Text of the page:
I never expected to have this turn-about in my feelings and opinions. I thought that my recent compassionate view towards my former husband, because of his physical suffering with colon cancer, was permanent. After all, his arrest and incarceration began eight years ago, long enough for the emotional horror I suffered to have faded.
Over the last year, the Bureau of Prisons seemed to have abandoned him to the fate of imminent death when it refused to provide a much needed operation to save his life. Numerous growths could be seen protruding from his abdomen, they were so large. Only Tylenol was given to him by the medical staff to soothe suffering from Stage 4 cancer. It was never enough to relieve the pain.
Paul calls his cousin, Chris twice a week and I hear from her that finally, after a year, the surgeon he wanted to perform the operation did so, just last month. And while the surgery may only be palliative, for now, he’s comfortable. He’s worrying about the cancer in his lymph nodes, but they aren’t bothering him. And he’s certainly hopeful and happy with the belief that he’s going to live and again have an existence outside the prison. He’s looking forward to getting out, either on his release date in May 2014 or sooner under a compassionate release, due to his cancer. He dreams of returning to the northeast, growing his precious primroses, experiencing good health. Such dreams are good for him.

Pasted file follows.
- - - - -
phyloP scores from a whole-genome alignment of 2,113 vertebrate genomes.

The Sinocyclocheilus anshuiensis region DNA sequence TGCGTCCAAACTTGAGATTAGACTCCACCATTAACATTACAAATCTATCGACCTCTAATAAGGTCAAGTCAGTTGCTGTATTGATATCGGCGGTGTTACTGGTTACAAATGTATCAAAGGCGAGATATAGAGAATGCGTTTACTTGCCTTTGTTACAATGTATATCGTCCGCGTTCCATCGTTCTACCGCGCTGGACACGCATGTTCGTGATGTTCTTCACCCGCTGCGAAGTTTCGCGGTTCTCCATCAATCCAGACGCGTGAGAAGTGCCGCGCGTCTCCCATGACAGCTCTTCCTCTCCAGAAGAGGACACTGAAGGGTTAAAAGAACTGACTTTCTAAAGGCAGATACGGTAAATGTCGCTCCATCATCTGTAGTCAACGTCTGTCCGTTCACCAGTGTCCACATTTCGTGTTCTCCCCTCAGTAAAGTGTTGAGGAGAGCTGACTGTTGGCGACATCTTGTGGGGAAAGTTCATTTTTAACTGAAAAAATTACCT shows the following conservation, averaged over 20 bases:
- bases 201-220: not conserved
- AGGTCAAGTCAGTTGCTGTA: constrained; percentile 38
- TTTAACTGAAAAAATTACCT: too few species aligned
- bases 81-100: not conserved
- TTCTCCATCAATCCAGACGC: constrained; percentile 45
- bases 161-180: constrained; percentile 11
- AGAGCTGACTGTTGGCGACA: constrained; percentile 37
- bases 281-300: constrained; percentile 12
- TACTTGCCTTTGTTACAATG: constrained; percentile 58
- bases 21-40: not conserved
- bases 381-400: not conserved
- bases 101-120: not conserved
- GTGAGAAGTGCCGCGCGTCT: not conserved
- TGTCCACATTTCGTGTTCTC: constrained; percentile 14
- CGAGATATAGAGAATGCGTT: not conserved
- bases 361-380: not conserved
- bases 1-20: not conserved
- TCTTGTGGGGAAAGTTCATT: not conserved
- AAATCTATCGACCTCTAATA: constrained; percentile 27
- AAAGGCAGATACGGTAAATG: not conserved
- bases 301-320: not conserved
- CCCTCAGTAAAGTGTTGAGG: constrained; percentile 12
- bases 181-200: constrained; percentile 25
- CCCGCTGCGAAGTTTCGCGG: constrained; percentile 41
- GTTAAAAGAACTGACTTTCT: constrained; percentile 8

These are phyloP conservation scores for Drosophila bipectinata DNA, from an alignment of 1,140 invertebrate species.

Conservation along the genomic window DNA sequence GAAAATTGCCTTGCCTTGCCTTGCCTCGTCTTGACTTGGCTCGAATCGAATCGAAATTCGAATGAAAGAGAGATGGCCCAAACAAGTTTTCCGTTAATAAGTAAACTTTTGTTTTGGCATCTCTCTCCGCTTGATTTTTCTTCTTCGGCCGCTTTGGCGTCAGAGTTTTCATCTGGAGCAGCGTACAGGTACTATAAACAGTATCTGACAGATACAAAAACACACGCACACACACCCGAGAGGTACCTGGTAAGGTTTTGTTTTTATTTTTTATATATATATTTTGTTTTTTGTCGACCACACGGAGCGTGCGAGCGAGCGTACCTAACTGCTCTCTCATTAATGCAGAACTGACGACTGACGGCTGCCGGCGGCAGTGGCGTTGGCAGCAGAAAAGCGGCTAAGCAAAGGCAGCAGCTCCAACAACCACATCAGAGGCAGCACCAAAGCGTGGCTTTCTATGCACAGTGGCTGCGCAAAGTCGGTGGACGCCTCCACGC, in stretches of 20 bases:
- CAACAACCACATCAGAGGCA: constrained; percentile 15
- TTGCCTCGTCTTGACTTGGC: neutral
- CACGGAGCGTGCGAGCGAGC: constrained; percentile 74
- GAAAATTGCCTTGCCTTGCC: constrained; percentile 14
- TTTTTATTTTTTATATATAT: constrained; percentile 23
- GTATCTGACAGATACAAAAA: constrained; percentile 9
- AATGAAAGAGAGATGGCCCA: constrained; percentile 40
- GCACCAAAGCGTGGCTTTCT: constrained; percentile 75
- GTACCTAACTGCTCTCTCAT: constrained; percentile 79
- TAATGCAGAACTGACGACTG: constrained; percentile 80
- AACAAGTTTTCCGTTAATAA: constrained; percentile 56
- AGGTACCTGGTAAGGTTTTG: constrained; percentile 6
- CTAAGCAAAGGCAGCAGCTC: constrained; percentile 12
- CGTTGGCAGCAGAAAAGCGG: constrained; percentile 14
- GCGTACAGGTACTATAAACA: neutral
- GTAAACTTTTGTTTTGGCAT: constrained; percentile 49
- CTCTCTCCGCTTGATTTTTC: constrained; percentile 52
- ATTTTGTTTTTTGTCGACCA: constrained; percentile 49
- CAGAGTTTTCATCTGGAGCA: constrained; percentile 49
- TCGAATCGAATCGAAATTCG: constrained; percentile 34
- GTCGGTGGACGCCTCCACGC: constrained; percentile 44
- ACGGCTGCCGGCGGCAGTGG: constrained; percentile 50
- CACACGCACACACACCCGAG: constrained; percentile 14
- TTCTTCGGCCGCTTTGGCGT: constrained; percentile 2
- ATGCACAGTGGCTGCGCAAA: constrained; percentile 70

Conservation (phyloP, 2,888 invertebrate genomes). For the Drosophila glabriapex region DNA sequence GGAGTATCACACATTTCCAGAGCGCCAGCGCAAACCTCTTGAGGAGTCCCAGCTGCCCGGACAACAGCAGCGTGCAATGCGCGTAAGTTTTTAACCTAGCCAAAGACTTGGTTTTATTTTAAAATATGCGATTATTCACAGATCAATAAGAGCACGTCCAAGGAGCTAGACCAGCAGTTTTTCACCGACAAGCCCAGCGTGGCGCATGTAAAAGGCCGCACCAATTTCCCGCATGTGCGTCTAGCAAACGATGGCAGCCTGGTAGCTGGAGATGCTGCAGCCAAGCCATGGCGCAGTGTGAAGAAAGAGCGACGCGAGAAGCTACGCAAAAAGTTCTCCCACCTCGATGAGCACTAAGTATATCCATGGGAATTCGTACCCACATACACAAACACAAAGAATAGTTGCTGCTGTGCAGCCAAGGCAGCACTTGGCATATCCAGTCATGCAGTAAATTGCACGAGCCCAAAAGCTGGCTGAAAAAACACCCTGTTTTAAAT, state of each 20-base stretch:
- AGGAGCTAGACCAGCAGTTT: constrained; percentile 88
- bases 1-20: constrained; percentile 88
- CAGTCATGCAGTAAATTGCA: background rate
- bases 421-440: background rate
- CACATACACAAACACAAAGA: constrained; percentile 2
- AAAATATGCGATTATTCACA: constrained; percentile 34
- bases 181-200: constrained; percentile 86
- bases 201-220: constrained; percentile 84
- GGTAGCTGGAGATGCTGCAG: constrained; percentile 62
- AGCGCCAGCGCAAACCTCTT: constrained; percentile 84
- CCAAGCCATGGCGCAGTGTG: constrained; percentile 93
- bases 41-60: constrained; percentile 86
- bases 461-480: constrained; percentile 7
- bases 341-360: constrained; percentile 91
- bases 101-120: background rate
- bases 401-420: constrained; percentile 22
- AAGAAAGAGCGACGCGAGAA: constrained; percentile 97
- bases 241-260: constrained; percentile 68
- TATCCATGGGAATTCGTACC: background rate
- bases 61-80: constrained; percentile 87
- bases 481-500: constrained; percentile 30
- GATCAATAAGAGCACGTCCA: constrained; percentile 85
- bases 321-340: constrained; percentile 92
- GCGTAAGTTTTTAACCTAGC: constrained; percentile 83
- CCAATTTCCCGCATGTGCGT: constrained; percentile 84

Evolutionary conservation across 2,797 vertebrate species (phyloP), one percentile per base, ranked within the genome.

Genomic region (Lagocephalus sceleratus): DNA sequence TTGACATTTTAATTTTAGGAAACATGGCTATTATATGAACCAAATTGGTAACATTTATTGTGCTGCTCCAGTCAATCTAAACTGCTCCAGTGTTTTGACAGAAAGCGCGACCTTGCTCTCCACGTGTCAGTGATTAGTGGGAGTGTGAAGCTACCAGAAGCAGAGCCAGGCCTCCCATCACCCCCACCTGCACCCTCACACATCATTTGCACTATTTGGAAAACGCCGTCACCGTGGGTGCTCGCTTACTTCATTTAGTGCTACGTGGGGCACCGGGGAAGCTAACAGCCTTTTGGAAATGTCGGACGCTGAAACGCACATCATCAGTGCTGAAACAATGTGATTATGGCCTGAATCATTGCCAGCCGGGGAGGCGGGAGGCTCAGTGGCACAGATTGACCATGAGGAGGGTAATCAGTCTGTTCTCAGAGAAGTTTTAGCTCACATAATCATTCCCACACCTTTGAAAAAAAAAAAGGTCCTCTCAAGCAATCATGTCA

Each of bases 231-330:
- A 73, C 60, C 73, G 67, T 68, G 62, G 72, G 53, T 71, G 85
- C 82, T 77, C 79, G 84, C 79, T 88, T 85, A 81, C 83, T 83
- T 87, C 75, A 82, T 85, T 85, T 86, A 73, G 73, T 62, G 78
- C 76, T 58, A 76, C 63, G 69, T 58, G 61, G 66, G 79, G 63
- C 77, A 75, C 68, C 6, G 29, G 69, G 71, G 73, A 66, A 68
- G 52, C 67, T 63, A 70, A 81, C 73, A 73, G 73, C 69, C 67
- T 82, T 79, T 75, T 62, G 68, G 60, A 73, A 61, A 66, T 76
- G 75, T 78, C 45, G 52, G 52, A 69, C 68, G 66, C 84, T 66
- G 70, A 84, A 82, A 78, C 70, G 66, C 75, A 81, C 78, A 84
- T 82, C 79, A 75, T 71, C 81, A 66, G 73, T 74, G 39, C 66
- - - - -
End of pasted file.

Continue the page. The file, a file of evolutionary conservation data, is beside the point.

I’m glad he had the surgery. I’m glad that, according to his cousin, who recently visited him at the North Carolina Federal Medical Center, he has good color, and while very underweight, appears well. I’m glad that he’s been taken care of, as much as is possible by his cousin and his sister. As all people in a hospital, he needs an advocate. They’ve been unwavering in their work to enable him to receive the surgery he believed would save his life.
During the first two years after his arrest, I was confused. I was furious at the Feds and at Paul whereas he blamed the Federal Investigators for all my misery and fear. I agreed with him until the Federal Government’s harassment ended, when they gave up and realized that I was guilty of nothing.
What love I had left was erased once I realized that he was the one who’d been responsible for causing the wretchedness in my life. My emotions had been battered around like Hurricane Katrina, and now, a second time, my feelings are distant. Instead of writing posts about understanding and forgiveness, my heart has reverted back to stone.
In spite of all that though, my concern isn’t dead, just different. I still care, in spite of everything, although my empathy that began when I feared he would die is reduced. I’m doing fine.
He’s all right too, for now; I don’t need to worry about being told that he died. He doesn’t need my letters that say little, but include articles enclosed in the envelope that he’ll find interesting,
I saved an article for him from the October 4th New York Times Style Magazine, about a famous English garden, with extraordinary photos. I guess I’ll send it tomorrow. Then I pick up another newspaper article I clipped from the New York Times resting on the edge of my desk – for what I don’t know, until I open it up. Oh, it’s an opinion piece I saved from September 1st entitled Women, Bought and Sold in Nepal. There’s a photograph taken by the writer, Katie Orlinsky that shows a girl, who looks about eleven years old. That’s enough. That’s reality. That’s Child Pornography. That’s where photos of real little girls come from, places like Nepal and Eastern Europe. That’s why Paul’s in prison, where he belongs.